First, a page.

When it comes to Pluto watching, it sometimes seems like little has changed since Clyde Tombaugh discovered the planet more than 70 years ago. Pluto's small size and great distance from Earth have long conspired to make it appear as a pinpoint with the best of technologies - even the mighty Hubble Space Telescope has seen Pluto's surface as a dot in patchy shades of white and gray.
Atop the New Horizons scientific must-do list is gathering clear and comprehensive geological and compositional maps of the surfaces of Pluto and Charon. And the mission team will count on a digital imager named Ralph to deliver a deep-space photo op of a lifetime.
"Ralph is the New Horizons mission's main sense of sight," says Alan Stern of the Southwest Research Institute, Boulder, Colo., principal investigator for the New Horizons as well as the Ralph instrument. "Among other things, Ralph will make the maps that show us what Pluto, Charon and Kuiper Belt objects look like. And Pluto is so far from the Sun that Ralph must accomplish this at light levels 1,000 times fainter than daylight at Earth, or 300 times fainter than the conditions Mars probes face."
So-named simply because it's coupled with an ultraviolet spectrometer called Alice in the New Horizons remote-sensing package - a "Honeymooners" reference classic TV fans will appreciate - Ralph is a joint project between Southwest Research Institute (SwRI), Ball Aerospace, Boulder, and NASA Goddard Space Flight Center, Greenbelt, Md. The instrument consists of three panchromatic (black-and-white) and four color imagers inside its Multispectral Visible Imaging Component (MVIC), as well as an infrared compositional mapping spectrometer called the Linear Etalon Imaging Spectral Array (LEISA).
Ralph's suite of seven detectors - all charge-coupled devices (CCDs), as you'd find in a digital camera - are fed by a single, sensitive magnifying telescope with a resolution more than 10 times better than the eye can see. The entire package weighs 11 kilograms (about 24 pounds) and draws 6 watts of power - well under half the wattage of many Christmas tree light bulbs. "It's an absolutely incredible device," says Bob Parizek, Ralph project manager at Ball Aerospace.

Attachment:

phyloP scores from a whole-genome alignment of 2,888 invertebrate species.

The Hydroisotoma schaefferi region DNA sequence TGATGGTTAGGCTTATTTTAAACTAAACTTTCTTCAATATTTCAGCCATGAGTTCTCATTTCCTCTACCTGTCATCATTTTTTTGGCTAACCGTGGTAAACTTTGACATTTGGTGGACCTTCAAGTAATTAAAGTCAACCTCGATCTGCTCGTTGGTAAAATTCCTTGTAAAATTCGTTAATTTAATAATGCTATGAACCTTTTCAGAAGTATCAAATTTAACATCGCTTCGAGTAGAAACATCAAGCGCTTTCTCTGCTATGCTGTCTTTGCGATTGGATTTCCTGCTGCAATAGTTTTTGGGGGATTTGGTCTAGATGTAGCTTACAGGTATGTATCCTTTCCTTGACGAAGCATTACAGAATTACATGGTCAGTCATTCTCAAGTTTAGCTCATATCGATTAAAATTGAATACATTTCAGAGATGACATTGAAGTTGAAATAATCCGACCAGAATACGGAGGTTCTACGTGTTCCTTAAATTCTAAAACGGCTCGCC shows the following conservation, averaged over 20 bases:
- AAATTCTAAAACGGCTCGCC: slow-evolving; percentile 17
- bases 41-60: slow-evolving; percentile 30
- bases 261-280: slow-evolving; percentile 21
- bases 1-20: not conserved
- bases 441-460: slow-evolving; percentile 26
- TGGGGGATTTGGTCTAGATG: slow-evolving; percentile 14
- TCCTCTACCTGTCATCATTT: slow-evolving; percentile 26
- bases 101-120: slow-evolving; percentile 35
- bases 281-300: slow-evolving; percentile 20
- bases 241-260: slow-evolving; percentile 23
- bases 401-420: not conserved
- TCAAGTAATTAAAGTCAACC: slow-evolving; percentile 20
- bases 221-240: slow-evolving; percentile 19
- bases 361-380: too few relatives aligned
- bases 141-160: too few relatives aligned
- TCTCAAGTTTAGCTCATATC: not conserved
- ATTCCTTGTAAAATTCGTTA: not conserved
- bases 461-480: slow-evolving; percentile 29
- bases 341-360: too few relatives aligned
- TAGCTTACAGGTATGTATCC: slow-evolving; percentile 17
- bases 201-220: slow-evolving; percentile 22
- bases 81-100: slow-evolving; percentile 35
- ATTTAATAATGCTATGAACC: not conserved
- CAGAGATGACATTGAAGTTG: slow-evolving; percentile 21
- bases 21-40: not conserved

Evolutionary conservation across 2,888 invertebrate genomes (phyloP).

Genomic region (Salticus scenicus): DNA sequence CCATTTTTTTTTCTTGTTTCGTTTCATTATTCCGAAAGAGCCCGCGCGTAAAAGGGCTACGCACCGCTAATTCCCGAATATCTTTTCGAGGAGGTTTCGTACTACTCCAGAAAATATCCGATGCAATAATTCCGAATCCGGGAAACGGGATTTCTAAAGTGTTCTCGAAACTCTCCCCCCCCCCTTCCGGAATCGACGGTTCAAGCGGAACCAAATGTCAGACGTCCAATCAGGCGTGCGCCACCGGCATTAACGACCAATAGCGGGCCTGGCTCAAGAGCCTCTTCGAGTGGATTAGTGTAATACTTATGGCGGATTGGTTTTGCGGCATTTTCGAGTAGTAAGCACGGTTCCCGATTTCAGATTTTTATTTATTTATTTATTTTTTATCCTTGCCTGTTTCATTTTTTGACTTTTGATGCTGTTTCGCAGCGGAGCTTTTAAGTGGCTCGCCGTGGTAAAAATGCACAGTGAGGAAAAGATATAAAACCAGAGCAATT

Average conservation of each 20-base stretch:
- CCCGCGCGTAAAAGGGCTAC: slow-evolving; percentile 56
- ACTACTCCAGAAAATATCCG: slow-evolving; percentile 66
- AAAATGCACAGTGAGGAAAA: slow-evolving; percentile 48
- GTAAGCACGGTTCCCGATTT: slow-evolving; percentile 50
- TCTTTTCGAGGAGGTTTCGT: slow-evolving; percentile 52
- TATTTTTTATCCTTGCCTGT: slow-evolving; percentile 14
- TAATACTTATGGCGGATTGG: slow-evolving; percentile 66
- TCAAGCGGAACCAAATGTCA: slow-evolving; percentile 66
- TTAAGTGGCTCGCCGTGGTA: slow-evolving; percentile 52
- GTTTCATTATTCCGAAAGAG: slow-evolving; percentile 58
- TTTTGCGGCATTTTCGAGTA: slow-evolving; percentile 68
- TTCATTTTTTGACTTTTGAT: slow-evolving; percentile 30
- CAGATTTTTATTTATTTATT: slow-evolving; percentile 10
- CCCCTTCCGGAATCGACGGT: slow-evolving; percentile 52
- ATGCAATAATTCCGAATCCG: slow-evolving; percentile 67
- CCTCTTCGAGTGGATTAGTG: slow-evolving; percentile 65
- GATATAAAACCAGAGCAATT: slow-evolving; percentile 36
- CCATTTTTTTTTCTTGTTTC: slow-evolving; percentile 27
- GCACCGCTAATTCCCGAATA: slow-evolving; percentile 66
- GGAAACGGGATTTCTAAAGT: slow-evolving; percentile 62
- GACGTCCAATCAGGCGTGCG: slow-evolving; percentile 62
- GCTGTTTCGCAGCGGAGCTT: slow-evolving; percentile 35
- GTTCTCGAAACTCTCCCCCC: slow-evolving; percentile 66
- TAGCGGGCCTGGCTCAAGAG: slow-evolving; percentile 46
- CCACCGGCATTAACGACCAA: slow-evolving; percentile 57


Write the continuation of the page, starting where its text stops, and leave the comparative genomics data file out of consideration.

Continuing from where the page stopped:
Pluto science encounter plans call for Ralph to take images almost daily as New Horizons approaches, flies past and then looks back at Pluto and Charon. For weeks on approach, MVIC's resolution will exceed anything obtained previously. Ultimately MVIC will map global geology and landforms with a typical resolution of about 1 kilometer per pixel, take stereo and nighttime images, and help scientists refine Pluto-Charon's radii and orbits. It will also aid the search for clouds and hazes in Pluto's atmosphere, and rings and additional satellites around Pluto and other Kuiper Belt objects.
At the same time, LEISA will map the amounts of water, methane, carbon dioxide, nitrogen ice and other materials across the sunlit surfaces of Pluto and Charon (and later Kuiper Belt objects). It will also help scientists map surface temperatures across Pluto and Charon by sensing the details of spectral features of frozen nitrogen, water and carbon monoxide.
And that's only what the mission team expects to find.
"Who knows what else we'll discover?" says Dennis Reuter, Ralph instrument scientist at Goddard Space Flight Center. "Craters, mountains, maybe even nitrogen geysers like Voyager found on [Neptune's moon] Triton - we just don't know. All we have are these vague images of Pluto and Charon. But that's going to change when New Horizons arrives."
Ralph and the other New Horizons instruments are slated for delivery and integration onto the spacecraft this summer. The mission is planning its launch for January 2006, a gravity boost and scientific swing through the Jupiter system in 2007, and arrival at Pluto-Charon in summer 2015.